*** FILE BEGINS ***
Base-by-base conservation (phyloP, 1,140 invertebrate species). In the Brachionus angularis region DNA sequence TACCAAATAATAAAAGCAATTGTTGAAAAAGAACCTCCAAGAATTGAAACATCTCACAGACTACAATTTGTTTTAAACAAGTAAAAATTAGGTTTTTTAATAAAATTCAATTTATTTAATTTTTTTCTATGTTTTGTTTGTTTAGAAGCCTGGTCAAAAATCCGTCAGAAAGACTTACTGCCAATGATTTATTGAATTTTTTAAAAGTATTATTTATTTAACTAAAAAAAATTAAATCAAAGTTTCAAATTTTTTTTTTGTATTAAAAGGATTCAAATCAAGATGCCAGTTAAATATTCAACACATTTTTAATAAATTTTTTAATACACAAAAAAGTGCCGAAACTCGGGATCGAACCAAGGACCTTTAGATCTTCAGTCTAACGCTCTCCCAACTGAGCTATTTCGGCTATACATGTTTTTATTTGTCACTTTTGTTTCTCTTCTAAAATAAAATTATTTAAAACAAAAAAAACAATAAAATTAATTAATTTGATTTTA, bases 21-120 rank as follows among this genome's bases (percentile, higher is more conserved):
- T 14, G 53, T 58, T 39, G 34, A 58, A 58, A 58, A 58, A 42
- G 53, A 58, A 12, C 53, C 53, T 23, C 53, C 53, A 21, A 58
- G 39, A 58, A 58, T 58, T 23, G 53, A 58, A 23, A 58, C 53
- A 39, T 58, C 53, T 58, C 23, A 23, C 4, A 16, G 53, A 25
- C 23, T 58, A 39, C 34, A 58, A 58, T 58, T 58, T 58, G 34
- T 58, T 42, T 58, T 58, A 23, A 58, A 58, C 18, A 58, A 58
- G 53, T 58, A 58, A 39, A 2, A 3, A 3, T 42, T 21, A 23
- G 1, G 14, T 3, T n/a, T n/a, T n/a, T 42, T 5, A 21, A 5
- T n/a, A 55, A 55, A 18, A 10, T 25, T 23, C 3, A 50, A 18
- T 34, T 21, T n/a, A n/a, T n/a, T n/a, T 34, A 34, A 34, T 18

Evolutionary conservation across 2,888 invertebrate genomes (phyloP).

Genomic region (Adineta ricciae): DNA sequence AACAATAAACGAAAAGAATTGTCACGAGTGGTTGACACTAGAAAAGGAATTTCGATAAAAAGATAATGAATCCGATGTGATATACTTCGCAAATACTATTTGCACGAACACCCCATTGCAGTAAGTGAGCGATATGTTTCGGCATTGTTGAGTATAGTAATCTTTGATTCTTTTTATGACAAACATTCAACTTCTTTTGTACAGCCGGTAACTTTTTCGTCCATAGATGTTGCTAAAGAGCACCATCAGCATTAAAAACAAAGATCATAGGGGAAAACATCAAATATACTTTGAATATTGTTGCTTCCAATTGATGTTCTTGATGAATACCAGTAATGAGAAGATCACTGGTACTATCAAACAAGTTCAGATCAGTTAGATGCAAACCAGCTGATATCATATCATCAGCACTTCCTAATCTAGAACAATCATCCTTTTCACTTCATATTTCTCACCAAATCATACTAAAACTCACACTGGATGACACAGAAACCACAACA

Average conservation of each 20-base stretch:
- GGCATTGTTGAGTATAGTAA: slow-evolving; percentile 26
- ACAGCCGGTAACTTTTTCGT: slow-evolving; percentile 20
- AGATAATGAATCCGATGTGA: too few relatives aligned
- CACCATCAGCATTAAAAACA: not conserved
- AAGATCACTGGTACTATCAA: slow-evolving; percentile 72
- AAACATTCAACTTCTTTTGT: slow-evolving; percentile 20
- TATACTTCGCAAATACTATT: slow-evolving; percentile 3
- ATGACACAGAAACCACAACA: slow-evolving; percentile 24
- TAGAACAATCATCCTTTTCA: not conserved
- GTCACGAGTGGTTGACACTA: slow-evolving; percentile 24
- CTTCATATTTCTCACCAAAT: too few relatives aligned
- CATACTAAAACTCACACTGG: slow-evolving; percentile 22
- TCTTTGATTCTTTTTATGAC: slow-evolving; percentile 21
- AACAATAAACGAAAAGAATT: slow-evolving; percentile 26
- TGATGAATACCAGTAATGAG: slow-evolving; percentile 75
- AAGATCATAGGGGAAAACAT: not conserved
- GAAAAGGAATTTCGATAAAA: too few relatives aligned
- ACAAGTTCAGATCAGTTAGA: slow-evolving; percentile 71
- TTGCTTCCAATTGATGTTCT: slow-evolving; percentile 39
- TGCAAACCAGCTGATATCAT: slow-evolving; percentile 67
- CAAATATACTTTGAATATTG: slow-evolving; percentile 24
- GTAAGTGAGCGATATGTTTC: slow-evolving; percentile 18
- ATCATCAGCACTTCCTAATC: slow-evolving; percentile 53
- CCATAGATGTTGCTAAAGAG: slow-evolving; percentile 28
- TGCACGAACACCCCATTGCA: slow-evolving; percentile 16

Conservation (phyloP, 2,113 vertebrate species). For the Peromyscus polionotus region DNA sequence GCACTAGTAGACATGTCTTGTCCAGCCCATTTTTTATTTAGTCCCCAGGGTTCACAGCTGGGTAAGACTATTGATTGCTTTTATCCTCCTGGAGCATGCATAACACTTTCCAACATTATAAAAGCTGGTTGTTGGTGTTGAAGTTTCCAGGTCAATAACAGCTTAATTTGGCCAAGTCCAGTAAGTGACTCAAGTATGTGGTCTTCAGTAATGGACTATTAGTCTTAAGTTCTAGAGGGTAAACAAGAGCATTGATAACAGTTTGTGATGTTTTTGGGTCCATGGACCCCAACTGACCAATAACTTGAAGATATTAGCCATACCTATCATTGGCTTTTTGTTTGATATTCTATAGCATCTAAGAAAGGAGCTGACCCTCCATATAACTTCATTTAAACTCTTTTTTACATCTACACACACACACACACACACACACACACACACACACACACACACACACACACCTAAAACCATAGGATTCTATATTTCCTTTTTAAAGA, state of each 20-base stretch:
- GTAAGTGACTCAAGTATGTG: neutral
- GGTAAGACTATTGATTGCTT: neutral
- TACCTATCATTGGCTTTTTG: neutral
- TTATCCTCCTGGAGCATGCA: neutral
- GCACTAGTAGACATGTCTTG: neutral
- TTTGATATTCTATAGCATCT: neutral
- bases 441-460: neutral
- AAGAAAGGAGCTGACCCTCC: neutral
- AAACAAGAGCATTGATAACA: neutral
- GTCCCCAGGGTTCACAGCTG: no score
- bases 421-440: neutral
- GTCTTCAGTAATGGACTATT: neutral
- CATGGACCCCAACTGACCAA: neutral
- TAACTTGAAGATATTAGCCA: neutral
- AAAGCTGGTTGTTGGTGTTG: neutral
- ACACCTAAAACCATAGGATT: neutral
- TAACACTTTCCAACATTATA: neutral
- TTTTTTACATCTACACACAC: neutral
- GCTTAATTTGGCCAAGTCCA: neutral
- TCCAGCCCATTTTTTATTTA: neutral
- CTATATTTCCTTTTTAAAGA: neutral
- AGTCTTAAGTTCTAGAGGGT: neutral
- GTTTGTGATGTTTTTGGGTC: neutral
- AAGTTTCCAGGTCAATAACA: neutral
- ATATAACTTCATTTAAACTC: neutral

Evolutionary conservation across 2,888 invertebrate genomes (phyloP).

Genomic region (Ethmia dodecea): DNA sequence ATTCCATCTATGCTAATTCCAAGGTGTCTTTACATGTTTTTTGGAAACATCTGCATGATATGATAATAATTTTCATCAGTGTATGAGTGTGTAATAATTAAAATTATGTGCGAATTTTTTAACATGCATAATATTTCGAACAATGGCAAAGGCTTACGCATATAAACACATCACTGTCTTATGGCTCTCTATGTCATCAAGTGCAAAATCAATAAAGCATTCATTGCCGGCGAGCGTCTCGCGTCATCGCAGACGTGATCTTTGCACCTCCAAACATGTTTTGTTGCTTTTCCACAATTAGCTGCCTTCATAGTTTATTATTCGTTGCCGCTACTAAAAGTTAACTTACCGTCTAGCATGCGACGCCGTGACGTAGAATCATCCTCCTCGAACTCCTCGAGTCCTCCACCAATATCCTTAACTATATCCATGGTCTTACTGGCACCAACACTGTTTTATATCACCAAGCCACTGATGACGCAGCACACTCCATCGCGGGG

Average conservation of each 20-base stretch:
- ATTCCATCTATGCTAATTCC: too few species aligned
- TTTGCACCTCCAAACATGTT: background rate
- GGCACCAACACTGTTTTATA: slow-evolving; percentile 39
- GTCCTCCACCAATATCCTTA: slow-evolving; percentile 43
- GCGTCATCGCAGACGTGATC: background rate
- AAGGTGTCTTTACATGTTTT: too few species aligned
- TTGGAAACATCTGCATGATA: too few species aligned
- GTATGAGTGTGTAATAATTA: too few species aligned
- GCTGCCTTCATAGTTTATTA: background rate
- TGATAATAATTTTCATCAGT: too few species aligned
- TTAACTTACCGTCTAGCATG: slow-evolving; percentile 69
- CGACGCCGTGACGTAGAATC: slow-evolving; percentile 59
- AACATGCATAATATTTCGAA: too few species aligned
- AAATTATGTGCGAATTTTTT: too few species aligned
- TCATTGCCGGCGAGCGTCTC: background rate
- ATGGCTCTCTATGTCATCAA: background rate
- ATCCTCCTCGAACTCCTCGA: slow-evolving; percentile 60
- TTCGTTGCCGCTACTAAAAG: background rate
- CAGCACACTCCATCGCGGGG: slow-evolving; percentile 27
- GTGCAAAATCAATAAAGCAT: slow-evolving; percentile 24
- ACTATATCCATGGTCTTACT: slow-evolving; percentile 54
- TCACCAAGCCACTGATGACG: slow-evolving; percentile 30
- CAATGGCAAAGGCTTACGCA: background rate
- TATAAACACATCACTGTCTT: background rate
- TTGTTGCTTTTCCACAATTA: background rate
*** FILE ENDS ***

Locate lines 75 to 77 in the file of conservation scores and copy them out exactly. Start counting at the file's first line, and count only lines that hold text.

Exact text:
- TTGGAAACATCTGCATGATA: too few species aligned
- GTATGAGTGTGTAATAATTA: too few species aligned
- GCTGCCTTCATAGTTTATTA: background rate